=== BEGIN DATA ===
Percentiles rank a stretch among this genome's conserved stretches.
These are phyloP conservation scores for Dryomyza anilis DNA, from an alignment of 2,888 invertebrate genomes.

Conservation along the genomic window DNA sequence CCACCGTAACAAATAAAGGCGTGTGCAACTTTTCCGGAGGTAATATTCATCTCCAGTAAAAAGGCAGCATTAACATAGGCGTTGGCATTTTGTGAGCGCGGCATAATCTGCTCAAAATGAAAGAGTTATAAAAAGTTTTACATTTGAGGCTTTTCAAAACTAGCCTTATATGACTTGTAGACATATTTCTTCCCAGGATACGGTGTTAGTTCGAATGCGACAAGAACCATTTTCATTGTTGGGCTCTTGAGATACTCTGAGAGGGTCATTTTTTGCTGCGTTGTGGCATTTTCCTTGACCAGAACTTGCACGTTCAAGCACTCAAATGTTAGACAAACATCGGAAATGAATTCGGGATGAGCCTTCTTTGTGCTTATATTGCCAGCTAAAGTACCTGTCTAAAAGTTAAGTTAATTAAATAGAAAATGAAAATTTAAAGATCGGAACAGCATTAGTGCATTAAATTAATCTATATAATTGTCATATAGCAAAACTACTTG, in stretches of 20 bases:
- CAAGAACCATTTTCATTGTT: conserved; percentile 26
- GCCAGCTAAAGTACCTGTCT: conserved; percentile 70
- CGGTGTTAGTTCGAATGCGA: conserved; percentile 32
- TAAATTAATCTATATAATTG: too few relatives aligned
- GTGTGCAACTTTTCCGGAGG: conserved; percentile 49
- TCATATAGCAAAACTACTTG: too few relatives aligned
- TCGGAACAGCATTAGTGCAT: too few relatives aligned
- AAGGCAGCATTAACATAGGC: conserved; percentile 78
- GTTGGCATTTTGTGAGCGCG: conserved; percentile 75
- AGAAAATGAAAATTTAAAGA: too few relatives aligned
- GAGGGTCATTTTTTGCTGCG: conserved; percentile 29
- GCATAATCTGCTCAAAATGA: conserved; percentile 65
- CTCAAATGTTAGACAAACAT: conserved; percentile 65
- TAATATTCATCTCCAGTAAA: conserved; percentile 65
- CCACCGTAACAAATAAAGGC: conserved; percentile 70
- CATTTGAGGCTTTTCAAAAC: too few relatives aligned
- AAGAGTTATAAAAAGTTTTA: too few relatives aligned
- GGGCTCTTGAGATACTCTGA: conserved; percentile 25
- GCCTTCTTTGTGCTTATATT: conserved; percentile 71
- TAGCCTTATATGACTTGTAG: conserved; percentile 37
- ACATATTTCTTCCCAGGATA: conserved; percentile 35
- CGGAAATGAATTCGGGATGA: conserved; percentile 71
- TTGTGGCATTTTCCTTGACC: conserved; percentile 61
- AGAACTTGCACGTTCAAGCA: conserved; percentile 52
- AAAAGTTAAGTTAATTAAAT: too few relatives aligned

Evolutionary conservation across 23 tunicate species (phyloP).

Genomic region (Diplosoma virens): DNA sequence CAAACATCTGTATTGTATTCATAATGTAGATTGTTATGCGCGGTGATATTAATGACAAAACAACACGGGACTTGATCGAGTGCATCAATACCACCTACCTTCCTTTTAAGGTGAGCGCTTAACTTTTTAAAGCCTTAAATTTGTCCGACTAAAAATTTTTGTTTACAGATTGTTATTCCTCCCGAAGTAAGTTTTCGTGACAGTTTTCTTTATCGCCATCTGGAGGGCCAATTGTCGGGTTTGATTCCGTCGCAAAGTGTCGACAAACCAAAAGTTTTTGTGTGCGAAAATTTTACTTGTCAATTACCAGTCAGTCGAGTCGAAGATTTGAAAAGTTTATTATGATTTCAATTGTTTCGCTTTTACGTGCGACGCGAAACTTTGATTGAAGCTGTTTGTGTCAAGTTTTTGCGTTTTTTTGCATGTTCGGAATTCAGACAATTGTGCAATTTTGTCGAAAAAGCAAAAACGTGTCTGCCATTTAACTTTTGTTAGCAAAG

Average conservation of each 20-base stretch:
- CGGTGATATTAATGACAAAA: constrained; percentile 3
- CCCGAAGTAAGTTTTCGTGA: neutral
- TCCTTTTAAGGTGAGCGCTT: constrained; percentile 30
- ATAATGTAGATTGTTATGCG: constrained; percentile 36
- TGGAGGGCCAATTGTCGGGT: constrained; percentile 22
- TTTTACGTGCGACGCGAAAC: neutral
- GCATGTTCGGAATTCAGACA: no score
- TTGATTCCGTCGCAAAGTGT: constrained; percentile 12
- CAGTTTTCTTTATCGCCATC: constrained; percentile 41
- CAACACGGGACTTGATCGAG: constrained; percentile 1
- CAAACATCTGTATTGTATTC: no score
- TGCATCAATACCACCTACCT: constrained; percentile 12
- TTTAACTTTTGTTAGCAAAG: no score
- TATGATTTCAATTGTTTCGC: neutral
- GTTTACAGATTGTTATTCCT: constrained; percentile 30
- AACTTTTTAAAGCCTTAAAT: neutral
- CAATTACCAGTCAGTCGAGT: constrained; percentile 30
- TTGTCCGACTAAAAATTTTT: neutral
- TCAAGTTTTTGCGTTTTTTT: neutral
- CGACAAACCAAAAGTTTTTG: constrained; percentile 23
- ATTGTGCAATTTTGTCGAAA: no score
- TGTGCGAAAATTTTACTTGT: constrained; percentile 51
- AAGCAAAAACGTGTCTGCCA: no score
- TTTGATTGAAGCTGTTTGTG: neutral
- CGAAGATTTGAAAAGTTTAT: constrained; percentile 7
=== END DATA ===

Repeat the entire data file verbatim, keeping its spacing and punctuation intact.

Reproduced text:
Percentiles rank a stretch among this genome's conserved stretches.
These are phyloP conservation scores for Dryomyza anilis DNA, from an alignment of 2,888 invertebrate genomes.

Conservation along the genomic window DNA sequence CCACCGTAACAAATAAAGGCGTGTGCAACTTTTCCGGAGGTAATATTCATCTCCAGTAAAAAGGCAGCATTAACATAGGCGTTGGCATTTTGTGAGCGCGGCATAATCTGCTCAAAATGAAAGAGTTATAAAAAGTTTTACATTTGAGGCTTTTCAAAACTAGCCTTATATGACTTGTAGACATATTTCTTCCCAGGATACGGTGTTAGTTCGAATGCGACAAGAACCATTTTCATTGTTGGGCTCTTGAGATACTCTGAGAGGGTCATTTTTTGCTGCGTTGTGGCATTTTCCTTGACCAGAACTTGCACGTTCAAGCACTCAAATGTTAGACAAACATCGGAAATGAATTCGGGATGAGCCTTCTTTGTGCTTATATTGCCAGCTAAAGTACCTGTCTAAAAGTTAAGTTAATTAAATAGAAAATGAAAATTTAAAGATCGGAACAGCATTAGTGCATTAAATTAATCTATATAATTGTCATATAGCAAAACTACTTG, in stretches of 20 bases:
- CAAGAACCATTTTCATTGTT: conserved; percentile 26
- GCCAGCTAAAGTACCTGTCT: conserved; percentile 70
- CGGTGTTAGTTCGAATGCGA: conserved; percentile 32
- TAAATTAATCTATATAATTG: too few relatives aligned
- GTGTGCAACTTTTCCGGAGG: conserved; percentile 49
- TCATATAGCAAAACTACTTG: too few relatives aligned
- TCGGAACAGCATTAGTGCAT: too few relatives aligned
- AAGGCAGCATTAACATAGGC: conserved; percentile 78
- GTTGGCATTTTGTGAGCGCG: conserved; percentile 75
- AGAAAATGAAAATTTAAAGA: too few relatives aligned
- GAGGGTCATTTTTTGCTGCG: conserved; percentile 29
- GCATAATCTGCTCAAAATGA: conserved; percentile 65
- CTCAAATGTTAGACAAACAT: conserved; percentile 65
- TAATATTCATCTCCAGTAAA: conserved; percentile 65
- CCACCGTAACAAATAAAGGC: conserved; percentile 70
- CATTTGAGGCTTTTCAAAAC: too few relatives aligned
- AAGAGTTATAAAAAGTTTTA: too few relatives aligned
- GGGCTCTTGAGATACTCTGA: conserved; percentile 25
- GCCTTCTTTGTGCTTATATT: conserved; percentile 71
- TAGCCTTATATGACTTGTAG: conserved; percentile 37
- ACATATTTCTTCCCAGGATA: conserved; percentile 35
- CGGAAATGAATTCGGGATGA: conserved; percentile 71
- TTGTGGCATTTTCCTTGACC: conserved; percentile 61
- AGAACTTGCACGTTCAAGCA: conserved; percentile 52
- AAAAGTTAAGTTAATTAAAT: too few relatives aligned

Evolutionary conservation across 23 tunicate species (phyloP).

Genomic region (Diplosoma virens): DNA sequence CAAACATCTGTATTGTATTCATAATGTAGATTGTTATGCGCGGTGATATTAATGACAAAACAACACGGGACTTGATCGAGTGCATCAATACCACCTACCTTCCTTTTAAGGTGAGCGCTTAACTTTTTAAAGCCTTAAATTTGTCCGACTAAAAATTTTTGTTTACAGATTGTTATTCCTCCCGAAGTAAGTTTTCGTGACAGTTTTCTTTATCGCCATCTGGAGGGCCAATTGTCGGGTTTGATTCCGTCGCAAAGTGTCGACAAACCAAAAGTTTTTGTGTGCGAAAATTTTACTTGTCAATTACCAGTCAGTCGAGTCGAAGATTTGAAAAGTTTATTATGATTTCAATTGTTTCGCTTTTACGTGCGACGCGAAACTTTGATTGAAGCTGTTTGTGTCAAGTTTTTGCGTTTTTTTGCATGTTCGGAATTCAGACAATTGTGCAATTTTGTCGAAAAAGCAAAAACGTGTCTGCCATTTAACTTTTGTTAGCAAAG

Average conservation of each 20-base stretch:
- CGGTGATATTAATGACAAAA: constrained; percentile 3
- CCCGAAGTAAGTTTTCGTGA: neutral
- TCCTTTTAAGGTGAGCGCTT: constrained; percentile 30
- ATAATGTAGATTGTTATGCG: constrained; percentile 36
- TGGAGGGCCAATTGTCGGGT: constrained; percentile 22
- TTTTACGTGCGACGCGAAAC: neutral
- GCATGTTCGGAATTCAGACA: no score
- TTGATTCCGTCGCAAAGTGT: constrained; percentile 12
- CAGTTTTCTTTATCGCCATC: constrained; percentile 41
- CAACACGGGACTTGATCGAG: constrained; percentile 1
- CAAACATCTGTATTGTATTC: no score
- TGCATCAATACCACCTACCT: constrained; percentile 12
- TTTAACTTTTGTTAGCAAAG: no score
- TATGATTTCAATTGTTTCGC: neutral
- GTTTACAGATTGTTATTCCT: constrained; percentile 30
- AACTTTTTAAAGCCTTAAAT: neutral
- CAATTACCAGTCAGTCGAGT: constrained; percentile 30
- TTGTCCGACTAAAAATTTTT: neutral
- TCAAGTTTTTGCGTTTTTTT: neutral
- CGACAAACCAAAAGTTTTTG: constrained; percentile 23
- ATTGTGCAATTTTGTCGAAA: no score
- TGTGCGAAAATTTTACTTGT: constrained; percentile 51
- AAGCAAAAACGTGTCTGCCA: no score
- TTTGATTGAAGCTGTTTGTG: neutral
- CGAAGATTTGAAAAGTTTAT: constrained; percentile 7